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Coronavirus in Texas

No abortions in Texas unless the mother's life is in danger, Texas attorney general says as coronavirus spreads

The warning comes one day after Gov. Greg Abbott ordered health care facilities and professionals to postpone all procedures that are deemed “not medically necessary” as the state gears up for an influx of patients with COVID-19.

A women’s health clinic in Texas.

Coronavirus in Texas

Get the latest updates on coronavirus in Texas here. At least 177 Texans’ deaths have been linked to COVID-19, and at least 9,353 people have been diagnosed with the disease. Hospitals are adding more beds, while medical professionals and state leaders are urging Texans to socially distance themselves from others. The state is testing thousands of people a day, but it is often taking longer than a week for Texans to get those results. Learn more about how to get tested here. Meanwhile, hundreds of thousands of Texans are without work as unemployment claims overload the state’s systems. Schools across the state are closed at least until May 4. And Texans all over the state are confronting new challenges during the pandemic. 

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Citing the need to preserve health care capacity for COVID-19 patients, Texas Attorney General Ken Paxton said Monday that abortions should not be performed unless the mother's life is in danger.

The warning comes one day after Gov. Greg Abbott ordered health care facilities and professionals to postpone all procedures that are deemed “not medically necessary” as the state gears up for an influx of patients with COVID-19, the disease caused by the new coronavirus.

The attorney general said that the order, set to expire April 21, should also be interpreted to cover abortion clinics in the state.

“No one is exempt from the governor’s executive order on medically unnecessary surgeries and procedures, including abortion providers. Those who violate the governor’s order will be met with the full force of the law," a statement from Paxton's office reads.

Providers can be fined $1,000 or face jail time of up to 180 days if found in violation.

The state's clampdown on abortion clinics in the name of protecting medical resources for the coronavirus follows only one other state so far. Late last week, Ohio Attorney General Dave Yost sent letters to abortion clinics demanding they cease operations and instead send medical supplies to health care workers fighting the coronavirus.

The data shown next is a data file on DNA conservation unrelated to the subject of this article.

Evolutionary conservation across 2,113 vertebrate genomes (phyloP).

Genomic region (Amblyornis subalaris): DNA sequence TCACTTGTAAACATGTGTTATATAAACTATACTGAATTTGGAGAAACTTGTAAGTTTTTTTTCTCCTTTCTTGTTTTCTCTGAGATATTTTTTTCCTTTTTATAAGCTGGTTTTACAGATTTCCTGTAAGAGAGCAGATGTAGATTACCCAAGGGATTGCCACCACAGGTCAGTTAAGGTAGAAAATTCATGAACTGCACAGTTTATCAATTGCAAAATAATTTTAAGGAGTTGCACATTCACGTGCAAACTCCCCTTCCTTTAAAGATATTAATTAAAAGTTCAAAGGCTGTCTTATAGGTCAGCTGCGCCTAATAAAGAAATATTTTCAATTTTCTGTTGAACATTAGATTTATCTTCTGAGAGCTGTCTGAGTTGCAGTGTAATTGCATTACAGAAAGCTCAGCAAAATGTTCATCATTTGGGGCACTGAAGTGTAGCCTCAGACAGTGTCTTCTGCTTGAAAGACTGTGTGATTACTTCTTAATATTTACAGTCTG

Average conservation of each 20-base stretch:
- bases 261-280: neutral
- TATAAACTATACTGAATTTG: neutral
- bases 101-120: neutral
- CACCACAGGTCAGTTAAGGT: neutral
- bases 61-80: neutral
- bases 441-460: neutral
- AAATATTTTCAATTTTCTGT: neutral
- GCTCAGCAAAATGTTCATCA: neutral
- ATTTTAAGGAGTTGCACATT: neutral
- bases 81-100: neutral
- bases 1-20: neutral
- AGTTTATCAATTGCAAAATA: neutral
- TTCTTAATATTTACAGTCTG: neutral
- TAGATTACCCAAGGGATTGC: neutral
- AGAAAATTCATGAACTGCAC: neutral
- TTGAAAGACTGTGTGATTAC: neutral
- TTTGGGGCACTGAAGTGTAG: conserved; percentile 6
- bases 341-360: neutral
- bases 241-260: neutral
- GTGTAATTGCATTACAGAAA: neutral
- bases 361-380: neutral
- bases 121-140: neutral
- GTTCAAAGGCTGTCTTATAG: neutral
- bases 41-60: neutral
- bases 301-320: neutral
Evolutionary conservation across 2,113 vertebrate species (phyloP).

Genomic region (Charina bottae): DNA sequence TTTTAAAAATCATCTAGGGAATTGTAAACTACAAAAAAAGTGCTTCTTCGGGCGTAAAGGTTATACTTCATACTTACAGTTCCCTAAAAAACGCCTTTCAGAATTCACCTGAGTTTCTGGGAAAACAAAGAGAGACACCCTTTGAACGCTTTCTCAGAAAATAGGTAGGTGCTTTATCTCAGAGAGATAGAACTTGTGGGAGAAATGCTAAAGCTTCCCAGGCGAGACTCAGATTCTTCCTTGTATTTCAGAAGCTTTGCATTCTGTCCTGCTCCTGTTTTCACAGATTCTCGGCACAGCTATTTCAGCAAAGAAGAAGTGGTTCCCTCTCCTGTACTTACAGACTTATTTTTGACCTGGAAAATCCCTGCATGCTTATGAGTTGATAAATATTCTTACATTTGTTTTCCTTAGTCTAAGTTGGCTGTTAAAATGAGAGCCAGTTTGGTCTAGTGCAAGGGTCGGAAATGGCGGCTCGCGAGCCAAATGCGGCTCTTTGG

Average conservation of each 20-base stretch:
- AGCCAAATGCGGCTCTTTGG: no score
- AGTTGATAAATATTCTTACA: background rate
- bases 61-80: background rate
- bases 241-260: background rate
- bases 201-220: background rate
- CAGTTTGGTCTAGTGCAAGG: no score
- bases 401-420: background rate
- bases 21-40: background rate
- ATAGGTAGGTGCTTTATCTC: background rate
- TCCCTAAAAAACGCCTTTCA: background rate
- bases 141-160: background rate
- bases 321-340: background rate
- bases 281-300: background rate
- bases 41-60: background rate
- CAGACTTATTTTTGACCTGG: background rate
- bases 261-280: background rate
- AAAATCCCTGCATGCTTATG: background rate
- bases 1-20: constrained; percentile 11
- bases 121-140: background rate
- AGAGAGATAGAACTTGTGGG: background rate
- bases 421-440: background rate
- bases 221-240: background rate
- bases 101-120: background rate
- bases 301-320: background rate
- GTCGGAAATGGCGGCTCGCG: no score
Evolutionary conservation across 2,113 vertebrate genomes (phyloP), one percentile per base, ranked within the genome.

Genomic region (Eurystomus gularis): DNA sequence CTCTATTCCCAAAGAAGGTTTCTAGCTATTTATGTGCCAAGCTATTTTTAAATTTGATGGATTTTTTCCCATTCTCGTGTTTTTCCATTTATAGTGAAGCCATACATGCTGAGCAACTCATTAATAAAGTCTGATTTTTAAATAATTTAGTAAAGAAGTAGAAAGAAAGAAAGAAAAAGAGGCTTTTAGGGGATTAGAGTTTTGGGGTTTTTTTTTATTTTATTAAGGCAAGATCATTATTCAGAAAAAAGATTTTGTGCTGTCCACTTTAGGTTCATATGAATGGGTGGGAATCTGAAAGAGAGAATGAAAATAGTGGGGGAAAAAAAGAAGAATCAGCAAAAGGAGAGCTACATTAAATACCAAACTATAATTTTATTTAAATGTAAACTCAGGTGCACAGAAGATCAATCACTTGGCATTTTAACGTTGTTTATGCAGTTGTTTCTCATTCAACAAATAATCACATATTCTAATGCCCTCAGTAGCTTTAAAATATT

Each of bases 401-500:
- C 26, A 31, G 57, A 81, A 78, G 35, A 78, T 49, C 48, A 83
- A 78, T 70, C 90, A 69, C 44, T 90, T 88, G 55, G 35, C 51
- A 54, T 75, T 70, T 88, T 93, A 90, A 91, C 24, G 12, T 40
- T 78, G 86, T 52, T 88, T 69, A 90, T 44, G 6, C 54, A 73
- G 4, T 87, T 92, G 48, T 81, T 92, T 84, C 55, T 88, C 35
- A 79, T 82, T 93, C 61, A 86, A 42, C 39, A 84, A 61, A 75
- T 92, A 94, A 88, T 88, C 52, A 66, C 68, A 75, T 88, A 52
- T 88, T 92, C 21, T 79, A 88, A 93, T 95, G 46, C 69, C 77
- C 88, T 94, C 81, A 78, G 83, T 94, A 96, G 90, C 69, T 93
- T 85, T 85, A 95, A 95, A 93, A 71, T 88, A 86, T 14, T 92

Ohio abortion clinics pushed back. Planned Parenthood Southwest Ohio Region said in a statement that it would follow the state's order on personal protective equipment but continue some procedures.

"Planned Parenthood's top priority is ensuring that every person can continue accessing essential health care, including abortion," its statement reads. "Under that order, Planned Parenthood can still continue providing essential procedures, including surgical abortion, and our health centers continue to provide services that our patients depend on."

According to Abbott's order, certain procedures are exempt if they do not take up hospital capacity or personal protective equipment that could be used in fighting the coronavirus pandemic. It is unclear how Texas abortion clinics will respond; Planned Parenthood of Greater Texas did not immediately return requests for comment.

Advocacy group Texas Freedom Network released a statement condemning the attorney general's actions. Reproductive health care is essential, president Kathy Miller said.

"There are many reasons women decide to have an abortion in the already limited time window state law allows, and a delay means denying them the constitutional right to make those decisions in a safe, timely manner with the help of their doctors," Miller said in the statement.

Texas anti-abortion groups immediately voiced their approval of the shutdown. John Seago, the legislative director for prominent anti-abortion group Texas Right to Life, said the abortion industry needs to focus on supporting essential health care providers at a critical time for the state.

“Continuing elective procedures is a public health threat,” Seago said. Otherwise, he added, abortion clinics would “violate the solidarity of the medical community right now.”

Mark Jones, a political science professor at Rice University, said abortions rarely happen in hospitals, meaning hospital capacity would not increase by much if clinics shut down. But clinics could run afoul of the new orders with the mandatory donation of personal protective equipment.

There are obvious medical reasons to devoting all health care energies to fighting COVID-19, Jones said. But there is also an element of convenience for Texas politicians who have devoted much time to fighting pro-abortion groups, he said. Paxton, in particular, has long tried to restrict abortion access in the state.

“I think that this is more the cherry on top of the sundae for pro-life politicians,” Jones said.

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